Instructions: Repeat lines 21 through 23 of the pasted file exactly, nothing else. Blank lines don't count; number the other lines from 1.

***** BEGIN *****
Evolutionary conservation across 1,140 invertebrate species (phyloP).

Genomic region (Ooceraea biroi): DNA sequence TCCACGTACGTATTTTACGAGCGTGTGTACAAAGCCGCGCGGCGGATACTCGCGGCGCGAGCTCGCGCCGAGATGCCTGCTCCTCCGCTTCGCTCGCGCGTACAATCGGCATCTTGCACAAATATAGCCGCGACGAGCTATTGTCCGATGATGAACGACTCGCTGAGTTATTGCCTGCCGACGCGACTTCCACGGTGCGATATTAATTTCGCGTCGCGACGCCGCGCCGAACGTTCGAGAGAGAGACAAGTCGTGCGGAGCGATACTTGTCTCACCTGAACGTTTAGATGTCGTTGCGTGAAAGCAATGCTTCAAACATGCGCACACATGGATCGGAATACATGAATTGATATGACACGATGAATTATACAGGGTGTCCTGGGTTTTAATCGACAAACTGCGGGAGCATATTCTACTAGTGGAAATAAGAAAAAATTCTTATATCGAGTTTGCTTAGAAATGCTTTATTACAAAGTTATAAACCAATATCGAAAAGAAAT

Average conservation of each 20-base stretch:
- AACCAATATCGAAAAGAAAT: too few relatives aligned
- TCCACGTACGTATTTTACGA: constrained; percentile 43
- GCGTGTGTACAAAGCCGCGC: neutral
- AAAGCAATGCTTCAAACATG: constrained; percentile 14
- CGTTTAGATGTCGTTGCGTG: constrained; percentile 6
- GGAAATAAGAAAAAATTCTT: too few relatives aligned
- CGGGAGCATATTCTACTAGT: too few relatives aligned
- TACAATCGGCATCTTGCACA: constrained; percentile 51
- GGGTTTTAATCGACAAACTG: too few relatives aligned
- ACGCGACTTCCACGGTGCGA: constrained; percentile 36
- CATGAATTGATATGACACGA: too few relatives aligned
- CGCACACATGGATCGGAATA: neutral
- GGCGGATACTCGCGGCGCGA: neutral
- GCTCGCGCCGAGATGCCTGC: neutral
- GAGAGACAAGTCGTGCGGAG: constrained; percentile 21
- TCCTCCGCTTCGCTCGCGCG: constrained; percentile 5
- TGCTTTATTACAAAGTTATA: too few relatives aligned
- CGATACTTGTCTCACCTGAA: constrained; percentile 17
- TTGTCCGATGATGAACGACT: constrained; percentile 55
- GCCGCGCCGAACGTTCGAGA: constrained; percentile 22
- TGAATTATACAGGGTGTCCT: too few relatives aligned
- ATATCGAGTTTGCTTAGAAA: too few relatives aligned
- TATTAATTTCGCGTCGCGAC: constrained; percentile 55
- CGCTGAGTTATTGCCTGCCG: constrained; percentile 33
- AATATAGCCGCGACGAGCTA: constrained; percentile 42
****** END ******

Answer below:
- CGATACTTGTCTCACCTGAA: constrained; percentile 17
- TTGTCCGATGATGAACGACT: constrained; percentile 55
- GCCGCGCCGAACGTTCGAGA: constrained; percentile 22